Theoretical aspects of differential reflectance and electroreflectance spectroscopy in the UV-Vis region as applied to the study of molecular layers adsorbed on metal surfaces

Sunghyun Kim, Zhenghao Wang, Daniel Alberto Scherson

Research output: Contribution to journalArticle

12 Citations (Scopus)

Abstract

Differential reflectance UV-vis spectra (ΔR/R vs wavelength, λ) of molecular layers adsorbed on various metal surfaces have been simulated using Fresnel equations for a stratified three-phase model for the interface, assuming each constituent retains its bulk optical properties after the interface is formed, i.e. total neglect of adsorbate-substrate interactions. Results obtained for ultrathin films (1 nm) of squarylium, meso-tetrakis-(phenylporphyrin), and metal-free phthalocyanine in contact with Au, Pt, and the basal plane of highly oriented pyrolytic graphite have shown that the shape of ΔR/R vs λ for p-polarized light depends quite markedly on the angle of incidence and the optical constants of the substrate. At normal incidence, the reflectance spectra displayed peaks similar to those observed in the conventional absorption spectra of the materials. As the angle was increased, however, the position of these features not only shifted, but, in certain cases, new bands emerged, which could not be readily ascribed to the overlayer. This indicates that under non-normal incidence conditions, no conclusions regarding the physical state of adsorbed monolayers on metal substrates can be drawn on the basis of a cursory examination of ΔR/R vs λ curves in this spectral region. These purely optical effects may also account for features observed in the electroreflectance spectra of monolayers irreversibly adsorbed on electrode surfaces, in which case the reflectivity of the substrate is modified by its state of charge.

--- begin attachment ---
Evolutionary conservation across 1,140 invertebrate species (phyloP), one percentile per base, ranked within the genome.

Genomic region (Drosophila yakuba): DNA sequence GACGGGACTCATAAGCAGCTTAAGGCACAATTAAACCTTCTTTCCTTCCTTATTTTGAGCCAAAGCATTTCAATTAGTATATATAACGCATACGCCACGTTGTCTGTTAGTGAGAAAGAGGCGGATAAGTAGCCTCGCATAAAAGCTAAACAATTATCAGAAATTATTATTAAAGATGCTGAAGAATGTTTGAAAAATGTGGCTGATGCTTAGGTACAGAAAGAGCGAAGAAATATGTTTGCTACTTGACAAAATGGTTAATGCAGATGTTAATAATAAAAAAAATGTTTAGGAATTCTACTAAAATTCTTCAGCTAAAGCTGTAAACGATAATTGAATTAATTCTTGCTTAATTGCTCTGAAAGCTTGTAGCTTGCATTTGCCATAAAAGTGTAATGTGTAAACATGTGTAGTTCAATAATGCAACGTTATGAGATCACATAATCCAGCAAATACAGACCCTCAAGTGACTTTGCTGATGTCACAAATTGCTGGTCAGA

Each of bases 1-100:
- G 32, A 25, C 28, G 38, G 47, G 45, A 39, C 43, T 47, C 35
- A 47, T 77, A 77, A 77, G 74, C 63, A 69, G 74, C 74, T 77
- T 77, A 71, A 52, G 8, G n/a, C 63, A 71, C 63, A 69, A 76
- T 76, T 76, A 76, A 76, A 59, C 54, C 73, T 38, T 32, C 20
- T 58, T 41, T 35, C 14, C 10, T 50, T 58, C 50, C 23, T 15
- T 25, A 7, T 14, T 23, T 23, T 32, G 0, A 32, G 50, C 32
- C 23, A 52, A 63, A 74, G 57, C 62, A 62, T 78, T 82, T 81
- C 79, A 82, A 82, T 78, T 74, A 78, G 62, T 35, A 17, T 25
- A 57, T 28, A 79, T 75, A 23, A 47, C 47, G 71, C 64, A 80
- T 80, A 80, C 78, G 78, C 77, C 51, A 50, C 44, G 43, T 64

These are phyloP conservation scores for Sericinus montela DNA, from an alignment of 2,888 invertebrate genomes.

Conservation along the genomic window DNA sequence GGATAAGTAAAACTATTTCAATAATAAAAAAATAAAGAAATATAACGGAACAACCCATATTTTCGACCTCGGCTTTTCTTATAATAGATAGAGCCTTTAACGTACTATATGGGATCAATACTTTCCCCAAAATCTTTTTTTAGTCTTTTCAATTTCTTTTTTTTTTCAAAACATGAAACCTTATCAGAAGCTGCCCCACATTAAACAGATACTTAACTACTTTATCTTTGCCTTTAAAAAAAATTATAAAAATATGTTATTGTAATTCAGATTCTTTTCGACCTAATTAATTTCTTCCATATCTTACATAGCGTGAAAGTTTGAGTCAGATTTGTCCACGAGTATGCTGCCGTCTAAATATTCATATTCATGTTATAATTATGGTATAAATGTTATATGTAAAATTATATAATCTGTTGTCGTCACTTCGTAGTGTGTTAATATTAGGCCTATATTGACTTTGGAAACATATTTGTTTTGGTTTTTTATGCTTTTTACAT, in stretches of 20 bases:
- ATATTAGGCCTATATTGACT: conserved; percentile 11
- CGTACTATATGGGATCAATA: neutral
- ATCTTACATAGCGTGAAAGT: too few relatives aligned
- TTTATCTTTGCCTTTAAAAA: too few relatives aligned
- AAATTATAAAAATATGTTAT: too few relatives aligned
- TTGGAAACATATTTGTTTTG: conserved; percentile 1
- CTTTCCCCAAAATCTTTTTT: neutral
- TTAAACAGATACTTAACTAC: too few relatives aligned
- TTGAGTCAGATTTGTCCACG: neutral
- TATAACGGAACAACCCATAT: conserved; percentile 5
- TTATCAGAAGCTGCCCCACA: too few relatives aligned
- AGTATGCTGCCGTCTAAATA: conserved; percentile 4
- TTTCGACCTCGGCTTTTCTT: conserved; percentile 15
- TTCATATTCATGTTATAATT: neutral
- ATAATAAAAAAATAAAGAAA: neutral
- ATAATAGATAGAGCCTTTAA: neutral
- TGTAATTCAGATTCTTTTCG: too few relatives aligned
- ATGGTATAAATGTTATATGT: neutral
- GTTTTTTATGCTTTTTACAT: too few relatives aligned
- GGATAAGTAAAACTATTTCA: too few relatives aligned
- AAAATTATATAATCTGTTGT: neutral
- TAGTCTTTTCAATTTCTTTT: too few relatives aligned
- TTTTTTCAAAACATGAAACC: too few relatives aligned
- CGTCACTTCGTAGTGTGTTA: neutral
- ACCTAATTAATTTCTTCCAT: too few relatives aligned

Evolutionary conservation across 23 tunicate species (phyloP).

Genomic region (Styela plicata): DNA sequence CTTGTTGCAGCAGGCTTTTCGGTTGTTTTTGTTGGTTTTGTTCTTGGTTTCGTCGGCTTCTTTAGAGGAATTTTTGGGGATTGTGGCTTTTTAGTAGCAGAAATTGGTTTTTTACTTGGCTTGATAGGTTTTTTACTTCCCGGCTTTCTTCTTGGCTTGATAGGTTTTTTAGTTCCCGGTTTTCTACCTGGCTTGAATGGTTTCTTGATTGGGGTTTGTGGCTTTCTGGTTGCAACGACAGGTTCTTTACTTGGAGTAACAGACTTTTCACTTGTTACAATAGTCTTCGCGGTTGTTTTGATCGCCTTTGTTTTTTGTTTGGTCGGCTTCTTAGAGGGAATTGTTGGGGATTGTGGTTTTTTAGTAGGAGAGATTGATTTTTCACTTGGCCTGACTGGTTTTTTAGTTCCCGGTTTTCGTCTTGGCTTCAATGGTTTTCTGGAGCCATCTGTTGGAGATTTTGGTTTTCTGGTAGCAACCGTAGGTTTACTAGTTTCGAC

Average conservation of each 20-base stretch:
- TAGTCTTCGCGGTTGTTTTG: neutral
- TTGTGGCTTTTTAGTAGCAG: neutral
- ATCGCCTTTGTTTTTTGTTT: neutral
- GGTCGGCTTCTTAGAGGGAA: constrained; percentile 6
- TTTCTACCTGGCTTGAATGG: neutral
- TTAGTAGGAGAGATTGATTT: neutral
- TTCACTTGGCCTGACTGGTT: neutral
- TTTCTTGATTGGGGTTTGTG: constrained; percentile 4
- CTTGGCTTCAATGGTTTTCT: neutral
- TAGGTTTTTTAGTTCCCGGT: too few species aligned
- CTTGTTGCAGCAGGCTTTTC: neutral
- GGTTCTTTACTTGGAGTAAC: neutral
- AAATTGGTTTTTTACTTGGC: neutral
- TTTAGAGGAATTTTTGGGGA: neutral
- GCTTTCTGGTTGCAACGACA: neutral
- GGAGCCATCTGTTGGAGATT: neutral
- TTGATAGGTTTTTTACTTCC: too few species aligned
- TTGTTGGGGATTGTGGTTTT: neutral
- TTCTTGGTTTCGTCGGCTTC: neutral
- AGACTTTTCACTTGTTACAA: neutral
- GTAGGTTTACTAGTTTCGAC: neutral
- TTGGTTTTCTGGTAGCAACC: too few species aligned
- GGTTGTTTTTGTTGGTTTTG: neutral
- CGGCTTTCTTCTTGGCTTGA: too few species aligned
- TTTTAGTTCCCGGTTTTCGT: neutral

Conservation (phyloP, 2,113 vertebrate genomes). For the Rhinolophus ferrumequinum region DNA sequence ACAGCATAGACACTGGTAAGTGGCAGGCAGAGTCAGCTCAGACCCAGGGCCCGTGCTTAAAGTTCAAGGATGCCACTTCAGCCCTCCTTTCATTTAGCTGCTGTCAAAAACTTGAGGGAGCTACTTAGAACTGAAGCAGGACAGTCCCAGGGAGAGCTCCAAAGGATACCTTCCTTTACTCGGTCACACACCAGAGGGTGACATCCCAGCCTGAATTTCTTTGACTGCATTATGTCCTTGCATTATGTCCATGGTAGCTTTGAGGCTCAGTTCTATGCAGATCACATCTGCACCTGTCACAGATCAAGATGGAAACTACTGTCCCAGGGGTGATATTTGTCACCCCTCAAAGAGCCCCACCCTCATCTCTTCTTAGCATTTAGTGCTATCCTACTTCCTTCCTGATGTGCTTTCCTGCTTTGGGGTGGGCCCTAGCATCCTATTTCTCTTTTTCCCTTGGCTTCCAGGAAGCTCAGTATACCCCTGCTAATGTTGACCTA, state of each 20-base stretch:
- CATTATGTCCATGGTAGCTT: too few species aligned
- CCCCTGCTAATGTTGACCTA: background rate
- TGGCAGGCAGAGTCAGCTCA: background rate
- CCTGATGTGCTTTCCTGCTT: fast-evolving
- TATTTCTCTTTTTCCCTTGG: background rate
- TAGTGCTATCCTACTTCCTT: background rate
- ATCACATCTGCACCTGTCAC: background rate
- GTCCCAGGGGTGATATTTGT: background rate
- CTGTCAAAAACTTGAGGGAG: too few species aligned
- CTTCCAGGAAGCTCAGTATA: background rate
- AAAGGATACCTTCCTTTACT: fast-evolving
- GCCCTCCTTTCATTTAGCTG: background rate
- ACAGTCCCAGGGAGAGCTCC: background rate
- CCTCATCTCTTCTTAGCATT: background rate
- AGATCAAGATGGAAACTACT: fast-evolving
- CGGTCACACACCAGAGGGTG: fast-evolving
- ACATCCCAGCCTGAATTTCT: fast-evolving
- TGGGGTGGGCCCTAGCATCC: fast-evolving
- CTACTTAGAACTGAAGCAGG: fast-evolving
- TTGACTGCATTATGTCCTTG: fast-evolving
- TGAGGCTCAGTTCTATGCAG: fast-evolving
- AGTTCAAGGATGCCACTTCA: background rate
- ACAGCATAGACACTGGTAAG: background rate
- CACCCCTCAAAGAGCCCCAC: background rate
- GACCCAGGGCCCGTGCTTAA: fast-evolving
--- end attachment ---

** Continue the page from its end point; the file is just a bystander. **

Original languageEnglish
Pages (from-to)2735-2740
Number of pages6
JournalJournal of Physical Chemistry B
Volume101
Issue number14
Publication statusPublished - 1997 Apr 3
Externally publishedYes

ASJC Scopus subject areas

  • Physical and Theoretical Chemistry
  • Surfaces, Coatings and Films
  • Materials Chemistry

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